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Outlander - S3E10 - Heaven and Earth

Previously on Outlander, “The Doldrums”

Images: STARZ

Jamie has lost his damn mind. As he watches the Porpoise sail away with Claire on board, he starts trying to commandeer the ship to go after her. Why he thinks the ship’s own crew would follow his commands is a mystery (and a misstep), and his near-mutiny gets him locked up in the clink. The yardarm? Whatever a jail cell is called on a boat.

So he sits in his cell, fuming and vomiting and worrying about the 300 men who might be raping Claire this very minute (and knowing how many times Claire has been almost raped, that’s a legitimate concern). Fergus comes in to check on him and finds him crazy ranting about taking over the ship and demanding help in escaping in exchange for a blessing to his marriage. Real quality actions from our hero. Fergus, to his credit, has a little bit of sense and realizes that Jamie’s stupid, stupid plan that will endanger both of them as well as Marseli.

Marseli is no dummy herself, and when Jamie loses his shit because Fergus won’t help him, she steps in with a solid Plan B. As the boat nears Jamaica, it also approaches storms and rocks, and the Captain literally needs all hands to get through it, even the criminal ones. In exchange for his freedom, Marseli makes Jamie give his word that he won’t try to take over the ship again, and apparently the only thing Jamie is good for right now is keeping his word. Step-daughter has a little tough love that Jamie needs to hear, and in the end he realizes what an ass he’s been. Sort of. He at least promises to give his blessing to the marriage, whenever it happens.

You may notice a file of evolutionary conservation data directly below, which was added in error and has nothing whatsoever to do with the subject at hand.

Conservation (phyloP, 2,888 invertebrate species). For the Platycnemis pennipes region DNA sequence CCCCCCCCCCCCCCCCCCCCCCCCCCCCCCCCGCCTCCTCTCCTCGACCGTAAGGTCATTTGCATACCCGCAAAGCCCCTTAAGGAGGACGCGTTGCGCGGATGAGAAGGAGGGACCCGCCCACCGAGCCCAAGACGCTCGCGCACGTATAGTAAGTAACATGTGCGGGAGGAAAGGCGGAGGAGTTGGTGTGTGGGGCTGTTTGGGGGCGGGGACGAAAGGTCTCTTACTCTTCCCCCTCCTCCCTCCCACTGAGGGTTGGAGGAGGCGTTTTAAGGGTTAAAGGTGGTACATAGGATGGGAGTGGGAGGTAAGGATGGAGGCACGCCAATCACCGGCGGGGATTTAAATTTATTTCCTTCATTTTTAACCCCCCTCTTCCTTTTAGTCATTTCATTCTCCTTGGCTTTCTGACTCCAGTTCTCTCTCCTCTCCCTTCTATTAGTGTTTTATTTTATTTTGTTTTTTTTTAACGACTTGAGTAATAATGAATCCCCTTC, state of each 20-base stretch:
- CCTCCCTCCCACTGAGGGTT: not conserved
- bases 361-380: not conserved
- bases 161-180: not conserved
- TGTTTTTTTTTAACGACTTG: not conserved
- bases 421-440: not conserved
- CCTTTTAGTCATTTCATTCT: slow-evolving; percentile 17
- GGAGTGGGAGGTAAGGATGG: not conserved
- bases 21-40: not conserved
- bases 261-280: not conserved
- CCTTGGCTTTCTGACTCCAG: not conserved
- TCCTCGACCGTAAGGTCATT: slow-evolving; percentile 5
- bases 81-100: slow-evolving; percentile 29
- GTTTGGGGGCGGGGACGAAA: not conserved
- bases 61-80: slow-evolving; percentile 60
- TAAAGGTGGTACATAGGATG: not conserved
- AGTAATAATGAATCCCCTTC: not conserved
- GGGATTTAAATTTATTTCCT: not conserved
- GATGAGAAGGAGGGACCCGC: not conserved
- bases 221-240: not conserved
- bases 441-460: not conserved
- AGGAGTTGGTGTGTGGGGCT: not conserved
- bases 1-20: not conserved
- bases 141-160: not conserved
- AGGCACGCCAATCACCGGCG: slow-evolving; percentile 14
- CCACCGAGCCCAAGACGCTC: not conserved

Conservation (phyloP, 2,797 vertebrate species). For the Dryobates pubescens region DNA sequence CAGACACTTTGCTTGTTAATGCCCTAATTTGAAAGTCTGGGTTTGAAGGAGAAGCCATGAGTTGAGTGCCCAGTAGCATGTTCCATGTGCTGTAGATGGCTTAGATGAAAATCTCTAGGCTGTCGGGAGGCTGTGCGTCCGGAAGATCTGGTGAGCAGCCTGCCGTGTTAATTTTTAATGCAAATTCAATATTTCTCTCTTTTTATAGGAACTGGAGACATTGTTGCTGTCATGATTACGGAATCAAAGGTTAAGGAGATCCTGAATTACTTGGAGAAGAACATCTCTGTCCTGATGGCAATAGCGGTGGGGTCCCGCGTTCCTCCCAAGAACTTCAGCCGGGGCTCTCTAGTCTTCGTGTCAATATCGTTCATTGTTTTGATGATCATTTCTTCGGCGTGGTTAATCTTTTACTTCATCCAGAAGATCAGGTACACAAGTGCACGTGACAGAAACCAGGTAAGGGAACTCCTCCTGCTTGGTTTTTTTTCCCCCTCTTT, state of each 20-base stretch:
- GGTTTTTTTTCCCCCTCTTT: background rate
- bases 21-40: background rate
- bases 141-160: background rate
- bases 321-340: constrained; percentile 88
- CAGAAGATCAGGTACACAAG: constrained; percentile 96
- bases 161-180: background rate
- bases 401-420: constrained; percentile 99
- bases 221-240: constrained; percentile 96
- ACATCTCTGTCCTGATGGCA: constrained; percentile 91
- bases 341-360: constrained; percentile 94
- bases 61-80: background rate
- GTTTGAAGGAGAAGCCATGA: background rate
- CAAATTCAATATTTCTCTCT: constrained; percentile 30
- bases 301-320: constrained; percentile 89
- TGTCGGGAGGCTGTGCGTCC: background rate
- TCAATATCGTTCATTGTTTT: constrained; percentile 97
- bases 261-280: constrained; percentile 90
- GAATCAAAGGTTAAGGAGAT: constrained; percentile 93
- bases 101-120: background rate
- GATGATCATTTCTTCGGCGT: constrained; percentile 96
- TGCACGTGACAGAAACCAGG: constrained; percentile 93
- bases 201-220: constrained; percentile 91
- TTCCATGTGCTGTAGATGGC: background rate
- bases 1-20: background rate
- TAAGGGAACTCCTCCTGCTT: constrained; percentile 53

Claire, on the other hand, is making good use of the 30 or so minutes she’s been kidnapped and has every sailor on the Porpoise doing her bidding. She’s trying to keep the sick and the healthy separated and also explain larger concepts like contamination and germs; the men aren’t rallying behind any of her ideas but for some reason will accept commands from the 14-year-old Mr. Pound, who has become her Number One.

As if she wasn’t unwelcome enough, she gets everyone on board put on half-rations of booze so that the rest of the rum can be distilled for medicinal purposes. She and Pound spend all of their waking hours below deck with the dying men, and more men are getting sick. With all the cleaning and disinfecting, these men should be getting better. Claire finally realizes that there is a carrier on board and he works in the freaking kitchen, made all the more terrifying considering that the disease is spread by contact with piss and shit.

The Porpoise is dumping more and more dead men into the water each day, and it’s obvious to anyone that can count that Claire’s actions, while fervent, aren’t saving lives yet. She discovers that there has been another woman on the boat this whole damn time when the Mistress Johannson’s husband comes down with the fever himself.  Well, not the fever so much as alcohol poisoning from drinking the medicinal booze, but close enough to need medical attention and earn the gratitude of the goat-herderess. She also discovers that the Porpoise has interacted with a Portuguese boat before Claire joined ranks—it might be the boat that has Young Ian! When she “accidentally” sneaks into the Captain’s room to find out about it, she learns that the Captain knows about Jamie and the whole messy sedition/treason/murder business. A trap is being set for Jamie and Claire is being used as the bait.